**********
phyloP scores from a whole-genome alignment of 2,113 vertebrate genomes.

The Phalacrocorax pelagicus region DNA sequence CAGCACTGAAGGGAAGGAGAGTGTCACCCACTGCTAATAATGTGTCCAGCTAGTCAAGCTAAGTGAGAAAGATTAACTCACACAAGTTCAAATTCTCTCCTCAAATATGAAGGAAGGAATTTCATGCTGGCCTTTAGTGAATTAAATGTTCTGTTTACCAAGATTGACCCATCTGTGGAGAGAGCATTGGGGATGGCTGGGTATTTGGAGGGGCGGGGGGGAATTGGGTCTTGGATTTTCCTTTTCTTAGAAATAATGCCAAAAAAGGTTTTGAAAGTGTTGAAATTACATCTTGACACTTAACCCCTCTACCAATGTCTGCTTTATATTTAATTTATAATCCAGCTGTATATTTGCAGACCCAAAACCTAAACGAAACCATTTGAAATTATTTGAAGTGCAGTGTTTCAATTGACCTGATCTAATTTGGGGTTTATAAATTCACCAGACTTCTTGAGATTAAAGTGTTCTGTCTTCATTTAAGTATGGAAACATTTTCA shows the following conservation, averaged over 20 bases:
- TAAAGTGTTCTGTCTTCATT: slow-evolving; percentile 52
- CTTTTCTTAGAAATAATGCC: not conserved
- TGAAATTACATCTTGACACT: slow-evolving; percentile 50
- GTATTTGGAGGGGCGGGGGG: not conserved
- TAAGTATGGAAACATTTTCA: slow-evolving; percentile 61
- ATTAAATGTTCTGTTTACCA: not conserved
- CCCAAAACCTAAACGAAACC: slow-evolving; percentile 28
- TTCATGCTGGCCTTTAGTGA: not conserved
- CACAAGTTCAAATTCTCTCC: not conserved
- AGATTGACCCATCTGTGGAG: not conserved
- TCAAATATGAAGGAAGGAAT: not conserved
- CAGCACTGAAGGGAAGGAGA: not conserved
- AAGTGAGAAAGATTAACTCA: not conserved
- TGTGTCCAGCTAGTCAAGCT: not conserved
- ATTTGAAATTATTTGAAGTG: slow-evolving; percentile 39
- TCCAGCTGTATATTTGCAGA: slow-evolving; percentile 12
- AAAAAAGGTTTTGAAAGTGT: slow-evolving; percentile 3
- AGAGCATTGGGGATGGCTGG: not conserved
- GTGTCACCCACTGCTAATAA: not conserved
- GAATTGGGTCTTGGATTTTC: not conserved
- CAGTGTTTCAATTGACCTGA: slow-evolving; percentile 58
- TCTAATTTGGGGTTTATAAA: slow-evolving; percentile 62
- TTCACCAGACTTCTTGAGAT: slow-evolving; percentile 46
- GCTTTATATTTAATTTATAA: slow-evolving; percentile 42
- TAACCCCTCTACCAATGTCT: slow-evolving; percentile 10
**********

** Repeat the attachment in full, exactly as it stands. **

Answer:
phyloP scores from a whole-genome alignment of 2,113 vertebrate genomes.

The Phalacrocorax pelagicus region DNA sequence CAGCACTGAAGGGAAGGAGAGTGTCACCCACTGCTAATAATGTGTCCAGCTAGTCAAGCTAAGTGAGAAAGATTAACTCACACAAGTTCAAATTCTCTCCTCAAATATGAAGGAAGGAATTTCATGCTGGCCTTTAGTGAATTAAATGTTCTGTTTACCAAGATTGACCCATCTGTGGAGAGAGCATTGGGGATGGCTGGGTATTTGGAGGGGCGGGGGGGAATTGGGTCTTGGATTTTCCTTTTCTTAGAAATAATGCCAAAAAAGGTTTTGAAAGTGTTGAAATTACATCTTGACACTTAACCCCTCTACCAATGTCTGCTTTATATTTAATTTATAATCCAGCTGTATATTTGCAGACCCAAAACCTAAACGAAACCATTTGAAATTATTTGAAGTGCAGTGTTTCAATTGACCTGATCTAATTTGGGGTTTATAAATTCACCAGACTTCTTGAGATTAAAGTGTTCTGTCTTCATTTAAGTATGGAAACATTTTCA shows the following conservation, averaged over 20 bases:
- TAAAGTGTTCTGTCTTCATT: slow-evolving; percentile 52
- CTTTTCTTAGAAATAATGCC: not conserved
- TGAAATTACATCTTGACACT: slow-evolving; percentile 50
- GTATTTGGAGGGGCGGGGGG: not conserved
- TAAGTATGGAAACATTTTCA: slow-evolving; percentile 61
- ATTAAATGTTCTGTTTACCA: not conserved
- CCCAAAACCTAAACGAAACC: slow-evolving; percentile 28
- TTCATGCTGGCCTTTAGTGA: not conserved
- CACAAGTTCAAATTCTCTCC: not conserved
- AGATTGACCCATCTGTGGAG: not conserved
- TCAAATATGAAGGAAGGAAT: not conserved
- CAGCACTGAAGGGAAGGAGA: not conserved
- AAGTGAGAAAGATTAACTCA: not conserved
- TGTGTCCAGCTAGTCAAGCT: not conserved
- ATTTGAAATTATTTGAAGTG: slow-evolving; percentile 39
- TCCAGCTGTATATTTGCAGA: slow-evolving; percentile 12
- AAAAAAGGTTTTGAAAGTGT: slow-evolving; percentile 3
- AGAGCATTGGGGATGGCTGG: not conserved
- GTGTCACCCACTGCTAATAA: not conserved
- GAATTGGGTCTTGGATTTTC: not conserved
- CAGTGTTTCAATTGACCTGA: slow-evolving; percentile 58
- TCTAATTTGGGGTTTATAAA: slow-evolving; percentile 62
- TTCACCAGACTTCTTGAGAT: slow-evolving; percentile 46
- GCTTTATATTTAATTTATAA: slow-evolving; percentile 42
- TAACCCCTCTACCAATGTCT: slow-evolving; percentile 10